The South Bend Common Council unanimously approved a bill Monday night that will give 911 dispatchers salary increases.
South Bend Mayor Pete Buttigieg requested the raises after learning the city's dispatchers are paid far less than their counterparts in comparable cities.
"Those folks have one of the toughest jobs you can imagine," Buttigieg said. "They have to be ready to give information in a split-second environment, life and death situations, every single day."
While council members were supportive of the raises, they weren't all as keen on another portion of the nearly $240,000 appropriation, which creates a new community outreach position in the mayor's office.
That person will spend a significant amount of time outside of the office, traveling to different neighborhoods throughout South Bend to talk to residents about problems.
But, several council members questioned the need for the position and how it will impact the mayor's interactions with residents.
"I was one of people much against it last year," said Council President Derek Dieter. "I'm still kind of on the fence, but I'm giving the mayor the opportunity."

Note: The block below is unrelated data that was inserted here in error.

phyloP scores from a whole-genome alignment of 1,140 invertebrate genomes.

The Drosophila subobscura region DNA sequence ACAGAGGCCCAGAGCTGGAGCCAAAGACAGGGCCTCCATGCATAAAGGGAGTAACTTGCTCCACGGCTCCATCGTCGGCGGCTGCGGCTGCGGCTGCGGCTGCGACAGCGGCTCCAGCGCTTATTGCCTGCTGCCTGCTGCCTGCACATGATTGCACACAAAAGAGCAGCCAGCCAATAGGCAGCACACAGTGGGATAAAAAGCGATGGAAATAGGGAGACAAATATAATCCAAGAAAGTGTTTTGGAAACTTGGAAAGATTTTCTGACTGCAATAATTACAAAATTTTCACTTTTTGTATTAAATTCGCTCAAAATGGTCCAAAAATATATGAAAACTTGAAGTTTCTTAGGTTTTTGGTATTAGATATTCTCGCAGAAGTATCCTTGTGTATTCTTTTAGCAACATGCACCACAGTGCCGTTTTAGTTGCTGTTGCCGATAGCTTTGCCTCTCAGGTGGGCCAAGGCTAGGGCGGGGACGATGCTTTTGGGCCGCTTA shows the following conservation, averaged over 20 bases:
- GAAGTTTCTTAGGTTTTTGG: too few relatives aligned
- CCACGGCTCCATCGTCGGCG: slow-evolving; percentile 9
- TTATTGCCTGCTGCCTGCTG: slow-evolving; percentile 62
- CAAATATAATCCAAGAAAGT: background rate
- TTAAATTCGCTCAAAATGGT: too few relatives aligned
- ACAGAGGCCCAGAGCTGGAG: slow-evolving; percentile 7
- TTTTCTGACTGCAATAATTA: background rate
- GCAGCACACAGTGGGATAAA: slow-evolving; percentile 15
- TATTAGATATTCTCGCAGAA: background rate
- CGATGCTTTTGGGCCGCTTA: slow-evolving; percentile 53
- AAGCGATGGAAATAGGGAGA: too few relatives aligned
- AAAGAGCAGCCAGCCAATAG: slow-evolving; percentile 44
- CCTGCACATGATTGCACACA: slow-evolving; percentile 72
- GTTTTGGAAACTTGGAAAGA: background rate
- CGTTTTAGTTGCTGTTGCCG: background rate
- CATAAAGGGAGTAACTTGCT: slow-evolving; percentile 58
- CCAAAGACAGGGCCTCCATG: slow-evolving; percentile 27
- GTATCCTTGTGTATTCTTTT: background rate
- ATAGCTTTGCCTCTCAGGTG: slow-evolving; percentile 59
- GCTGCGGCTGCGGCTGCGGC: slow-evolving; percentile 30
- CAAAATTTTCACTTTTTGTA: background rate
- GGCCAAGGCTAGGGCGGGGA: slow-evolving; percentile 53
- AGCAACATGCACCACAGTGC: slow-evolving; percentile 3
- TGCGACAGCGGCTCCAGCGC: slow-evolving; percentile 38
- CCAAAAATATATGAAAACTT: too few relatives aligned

Buttigieg says the new position will allow his office to address more of residents' concerns, giving leaders a better feel for the "pulse" of the city.
"With the cuts in staffing we've seen in recent months, it's not been possible for us to answer all the letters and calls," Buttigieg said. "So, this is somebody I hope will bring me closer to, not further away, from neighborhoods."
The council also approved a resolution to ask Indiana legislators to hold a town hall meeting on immigration issues.
Council Vice President Oliver Davis says they plan to send a letter, along with the resolution, to Sen. Joe Donnelly (D-IN), Sen. Dan Coats (R-IN) and Rep. Jackie Walorski (R-IN). The letter will ask the legislators to come to South Bend and start a discussion with residents on immigration reform.
During Monday's committee hearings, the council tabled a bill that would require drivers passing cyclists on the road to do so at a distance of at least three feet.
They'll reconsider the measure on March 11, after some of the language in the bill is cleaned up.